County officials, blue-collar workers remain at odds on labor agreement

Union plans to rally Monday with firefighters

April 12, 2000|By Scott Calvert | Scott Calvert,SUN STAFF

Consensus continues to elude negotiators for Anne Arundel County and the union representing 860 blue-collar county employees. Union representatives rejected Monday the county's latest offer: raises totaling 6 percent over three years.

"Our members would not have been able to support that," said Scott Harmon, president of Local 582 of the American Federation of State, County and Municipal Employees.

The union asked for a 3 percent raise next year, with items such as the restoration of longevity pay to pre-1995 levels.

The union's counteroffer would have amounted to about 8 percent next year, said personnel officer Randall Schultz, who called the request "unquestionably" too high.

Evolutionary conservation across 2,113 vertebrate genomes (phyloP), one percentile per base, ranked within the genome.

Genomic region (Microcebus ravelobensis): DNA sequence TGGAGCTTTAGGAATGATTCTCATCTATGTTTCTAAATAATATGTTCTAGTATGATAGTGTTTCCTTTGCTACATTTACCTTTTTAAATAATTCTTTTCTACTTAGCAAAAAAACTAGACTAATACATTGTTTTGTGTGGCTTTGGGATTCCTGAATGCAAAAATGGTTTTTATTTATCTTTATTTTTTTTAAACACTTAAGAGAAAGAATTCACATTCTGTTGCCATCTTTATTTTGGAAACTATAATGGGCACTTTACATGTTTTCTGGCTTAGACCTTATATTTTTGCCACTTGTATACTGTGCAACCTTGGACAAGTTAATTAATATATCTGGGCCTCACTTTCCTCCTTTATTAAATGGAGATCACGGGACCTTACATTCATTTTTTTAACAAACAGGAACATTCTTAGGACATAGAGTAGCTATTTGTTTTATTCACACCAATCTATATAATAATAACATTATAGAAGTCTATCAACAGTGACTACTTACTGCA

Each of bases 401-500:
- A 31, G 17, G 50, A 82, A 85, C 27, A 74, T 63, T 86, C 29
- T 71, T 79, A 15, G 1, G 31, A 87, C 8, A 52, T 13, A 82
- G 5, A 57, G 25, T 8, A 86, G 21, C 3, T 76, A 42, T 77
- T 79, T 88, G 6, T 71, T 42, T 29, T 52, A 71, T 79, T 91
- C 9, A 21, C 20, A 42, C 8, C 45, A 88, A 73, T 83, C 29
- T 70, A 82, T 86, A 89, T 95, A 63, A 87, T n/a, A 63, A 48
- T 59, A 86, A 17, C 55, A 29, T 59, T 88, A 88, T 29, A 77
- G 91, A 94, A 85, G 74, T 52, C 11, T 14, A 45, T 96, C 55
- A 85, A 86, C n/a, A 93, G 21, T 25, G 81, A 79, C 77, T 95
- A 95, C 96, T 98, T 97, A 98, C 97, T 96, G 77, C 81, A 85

The blue-collar union is one of six locals seeking new county contracts. Police officers have agreed to a deal with raises totaling 17 percent over three years. County employees are not allowed to strike.

Harmon said his members plan to rally with county firefighters before the County Council meeting Monday. Firefighters staged a similar rally last week and heard supportive comments from most council members. Their union has rejected raises of 13 percent over three years, plus pension enhancements.

The council can make wage recommendations to County Executive Janet S. Owens, but she makes the final decision.

Hoping to further pressure the county, Anne Arundel County Professional Firefighters Union has told its lawyers to sue the county for not supplying the union with financial documents requested in January.

In a letter dated yesterday, Schultz wrote that a union lawyer told him in January that "the letter was sent to posture for negotiations."

The firefighters union president, Jim Edwards, has said the union might hold a job fair for surrounding counties that pay higher firefighter salaries. Anne Arundel has lost nine firefighters since Jan. 1, Edwards said.

"They definitely are not using the sweet touch," Owens said yesterday.

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